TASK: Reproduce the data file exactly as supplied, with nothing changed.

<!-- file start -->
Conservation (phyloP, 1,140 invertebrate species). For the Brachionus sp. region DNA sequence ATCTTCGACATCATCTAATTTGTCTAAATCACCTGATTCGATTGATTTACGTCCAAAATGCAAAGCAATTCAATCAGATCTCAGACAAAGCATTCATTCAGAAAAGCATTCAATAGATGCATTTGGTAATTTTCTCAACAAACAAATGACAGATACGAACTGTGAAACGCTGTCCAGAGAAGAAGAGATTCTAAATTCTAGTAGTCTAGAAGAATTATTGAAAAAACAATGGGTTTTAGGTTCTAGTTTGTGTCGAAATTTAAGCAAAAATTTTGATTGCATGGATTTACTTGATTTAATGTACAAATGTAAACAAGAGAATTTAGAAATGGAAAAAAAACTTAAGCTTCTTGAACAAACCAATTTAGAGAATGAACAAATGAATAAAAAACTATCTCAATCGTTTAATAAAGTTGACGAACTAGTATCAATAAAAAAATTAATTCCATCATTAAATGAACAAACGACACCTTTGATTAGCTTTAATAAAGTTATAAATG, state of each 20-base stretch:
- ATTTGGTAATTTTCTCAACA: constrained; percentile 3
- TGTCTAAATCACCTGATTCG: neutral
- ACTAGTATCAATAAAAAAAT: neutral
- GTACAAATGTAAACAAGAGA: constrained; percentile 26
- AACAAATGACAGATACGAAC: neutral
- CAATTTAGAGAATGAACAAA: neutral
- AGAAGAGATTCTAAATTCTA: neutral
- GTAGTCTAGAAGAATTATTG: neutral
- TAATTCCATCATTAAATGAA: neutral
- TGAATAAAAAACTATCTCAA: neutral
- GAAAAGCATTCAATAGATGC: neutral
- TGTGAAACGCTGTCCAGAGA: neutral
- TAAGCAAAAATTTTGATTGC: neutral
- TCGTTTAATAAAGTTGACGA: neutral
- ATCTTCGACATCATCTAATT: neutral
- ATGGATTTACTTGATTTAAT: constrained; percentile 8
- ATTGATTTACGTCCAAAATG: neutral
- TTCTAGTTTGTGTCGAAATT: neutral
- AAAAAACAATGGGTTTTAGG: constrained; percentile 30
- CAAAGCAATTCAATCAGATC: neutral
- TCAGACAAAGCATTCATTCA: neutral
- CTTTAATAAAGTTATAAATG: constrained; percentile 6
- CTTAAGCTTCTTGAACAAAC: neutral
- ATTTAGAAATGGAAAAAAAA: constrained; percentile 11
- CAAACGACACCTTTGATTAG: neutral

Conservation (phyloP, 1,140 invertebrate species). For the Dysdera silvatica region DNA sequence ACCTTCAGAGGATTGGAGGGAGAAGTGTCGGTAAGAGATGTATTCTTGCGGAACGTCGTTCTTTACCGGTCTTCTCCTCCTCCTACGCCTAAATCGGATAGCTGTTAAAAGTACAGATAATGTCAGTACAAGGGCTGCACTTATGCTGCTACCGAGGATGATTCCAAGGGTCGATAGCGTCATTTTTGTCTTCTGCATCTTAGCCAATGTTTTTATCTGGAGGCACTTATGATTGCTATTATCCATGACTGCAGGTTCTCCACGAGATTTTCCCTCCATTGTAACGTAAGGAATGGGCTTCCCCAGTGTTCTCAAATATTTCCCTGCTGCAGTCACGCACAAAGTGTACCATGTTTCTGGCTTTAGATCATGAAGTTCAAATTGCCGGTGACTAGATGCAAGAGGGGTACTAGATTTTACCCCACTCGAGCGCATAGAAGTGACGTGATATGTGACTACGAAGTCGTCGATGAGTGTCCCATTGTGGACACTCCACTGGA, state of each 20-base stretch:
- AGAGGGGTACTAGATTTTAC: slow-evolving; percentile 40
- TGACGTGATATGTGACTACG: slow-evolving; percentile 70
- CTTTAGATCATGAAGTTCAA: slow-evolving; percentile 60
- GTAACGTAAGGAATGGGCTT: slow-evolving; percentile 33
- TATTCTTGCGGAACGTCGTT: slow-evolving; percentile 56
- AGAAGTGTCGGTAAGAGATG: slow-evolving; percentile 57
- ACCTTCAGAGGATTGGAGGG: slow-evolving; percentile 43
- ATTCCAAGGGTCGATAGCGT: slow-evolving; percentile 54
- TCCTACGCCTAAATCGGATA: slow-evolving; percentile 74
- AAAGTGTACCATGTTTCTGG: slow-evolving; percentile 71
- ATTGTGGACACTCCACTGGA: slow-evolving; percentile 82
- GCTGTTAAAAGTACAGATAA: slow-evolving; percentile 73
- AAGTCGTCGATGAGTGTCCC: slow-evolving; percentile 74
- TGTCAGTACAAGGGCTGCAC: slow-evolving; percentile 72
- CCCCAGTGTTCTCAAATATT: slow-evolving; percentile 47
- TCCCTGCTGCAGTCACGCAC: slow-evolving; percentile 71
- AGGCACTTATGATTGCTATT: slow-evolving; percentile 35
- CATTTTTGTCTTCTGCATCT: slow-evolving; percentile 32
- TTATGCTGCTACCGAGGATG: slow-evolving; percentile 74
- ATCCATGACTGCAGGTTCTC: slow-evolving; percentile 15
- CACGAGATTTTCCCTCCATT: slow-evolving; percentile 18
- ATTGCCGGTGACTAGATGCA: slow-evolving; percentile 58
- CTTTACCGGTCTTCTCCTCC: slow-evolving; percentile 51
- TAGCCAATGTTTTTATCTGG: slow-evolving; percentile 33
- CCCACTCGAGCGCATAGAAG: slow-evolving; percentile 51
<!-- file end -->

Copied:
Conservation (phyloP, 1,140 invertebrate species). For the Brachionus sp. region DNA sequence ATCTTCGACATCATCTAATTTGTCTAAATCACCTGATTCGATTGATTTACGTCCAAAATGCAAAGCAATTCAATCAGATCTCAGACAAAGCATTCATTCAGAAAAGCATTCAATAGATGCATTTGGTAATTTTCTCAACAAACAAATGACAGATACGAACTGTGAAACGCTGTCCAGAGAAGAAGAGATTCTAAATTCTAGTAGTCTAGAAGAATTATTGAAAAAACAATGGGTTTTAGGTTCTAGTTTGTGTCGAAATTTAAGCAAAAATTTTGATTGCATGGATTTACTTGATTTAATGTACAAATGTAAACAAGAGAATTTAGAAATGGAAAAAAAACTTAAGCTTCTTGAACAAACCAATTTAGAGAATGAACAAATGAATAAAAAACTATCTCAATCGTTTAATAAAGTTGACGAACTAGTATCAATAAAAAAATTAATTCCATCATTAAATGAACAAACGACACCTTTGATTAGCTTTAATAAAGTTATAAATG, state of each 20-base stretch:
- ATTTGGTAATTTTCTCAACA: constrained; percentile 3
- TGTCTAAATCACCTGATTCG: neutral
- ACTAGTATCAATAAAAAAAT: neutral
- GTACAAATGTAAACAAGAGA: constrained; percentile 26
- AACAAATGACAGATACGAAC: neutral
- CAATTTAGAGAATGAACAAA: neutral
- AGAAGAGATTCTAAATTCTA: neutral
- GTAGTCTAGAAGAATTATTG: neutral
- TAATTCCATCATTAAATGAA: neutral
- TGAATAAAAAACTATCTCAA: neutral
- GAAAAGCATTCAATAGATGC: neutral
- TGTGAAACGCTGTCCAGAGA: neutral
- TAAGCAAAAATTTTGATTGC: neutral
- TCGTTTAATAAAGTTGACGA: neutral
- ATCTTCGACATCATCTAATT: neutral
- ATGGATTTACTTGATTTAAT: constrained; percentile 8
- ATTGATTTACGTCCAAAATG: neutral
- TTCTAGTTTGTGTCGAAATT: neutral
- AAAAAACAATGGGTTTTAGG: constrained; percentile 30
- CAAAGCAATTCAATCAGATC: neutral
- TCAGACAAAGCATTCATTCA: neutral
- CTTTAATAAAGTTATAAATG: constrained; percentile 6
- CTTAAGCTTCTTGAACAAAC: neutral
- ATTTAGAAATGGAAAAAAAA: constrained; percentile 11
- CAAACGACACCTTTGATTAG: neutral

Conservation (phyloP, 1,140 invertebrate species). For the Dysdera silvatica region DNA sequence ACCTTCAGAGGATTGGAGGGAGAAGTGTCGGTAAGAGATGTATTCTTGCGGAACGTCGTTCTTTACCGGTCTTCTCCTCCTCCTACGCCTAAATCGGATAGCTGTTAAAAGTACAGATAATGTCAGTACAAGGGCTGCACTTATGCTGCTACCGAGGATGATTCCAAGGGTCGATAGCGTCATTTTTGTCTTCTGCATCTTAGCCAATGTTTTTATCTGGAGGCACTTATGATTGCTATTATCCATGACTGCAGGTTCTCCACGAGATTTTCCCTCCATTGTAACGTAAGGAATGGGCTTCCCCAGTGTTCTCAAATATTTCCCTGCTGCAGTCACGCACAAAGTGTACCATGTTTCTGGCTTTAGATCATGAAGTTCAAATTGCCGGTGACTAGATGCAAGAGGGGTACTAGATTTTACCCCACTCGAGCGCATAGAAGTGACGTGATATGTGACTACGAAGTCGTCGATGAGTGTCCCATTGTGGACACTCCACTGGA, state of each 20-base stretch:
- AGAGGGGTACTAGATTTTAC: slow-evolving; percentile 40
- TGACGTGATATGTGACTACG: slow-evolving; percentile 70
- CTTTAGATCATGAAGTTCAA: slow-evolving; percentile 60
- GTAACGTAAGGAATGGGCTT: slow-evolving; percentile 33
- TATTCTTGCGGAACGTCGTT: slow-evolving; percentile 56
- AGAAGTGTCGGTAAGAGATG: slow-evolving; percentile 57
- ACCTTCAGAGGATTGGAGGG: slow-evolving; percentile 43
- ATTCCAAGGGTCGATAGCGT: slow-evolving; percentile 54
- TCCTACGCCTAAATCGGATA: slow-evolving; percentile 74
- AAAGTGTACCATGTTTCTGG: slow-evolving; percentile 71
- ATTGTGGACACTCCACTGGA: slow-evolving; percentile 82
- GCTGTTAAAAGTACAGATAA: slow-evolving; percentile 73
- AAGTCGTCGATGAGTGTCCC: slow-evolving; percentile 74
- TGTCAGTACAAGGGCTGCAC: slow-evolving; percentile 72
- CCCCAGTGTTCTCAAATATT: slow-evolving; percentile 47
- TCCCTGCTGCAGTCACGCAC: slow-evolving; percentile 71
- AGGCACTTATGATTGCTATT: slow-evolving; percentile 35
- CATTTTTGTCTTCTGCATCT: slow-evolving; percentile 32
- TTATGCTGCTACCGAGGATG: slow-evolving; percentile 74
- ATCCATGACTGCAGGTTCTC: slow-evolving; percentile 15
- CACGAGATTTTCCCTCCATT: slow-evolving; percentile 18
- ATTGCCGGTGACTAGATGCA: slow-evolving; percentile 58
- CTTTACCGGTCTTCTCCTCC: slow-evolving; percentile 51
- TAGCCAATGTTTTTATCTGG: slow-evolving; percentile 33
- CCCACTCGAGCGCATAGAAG: slow-evolving; percentile 51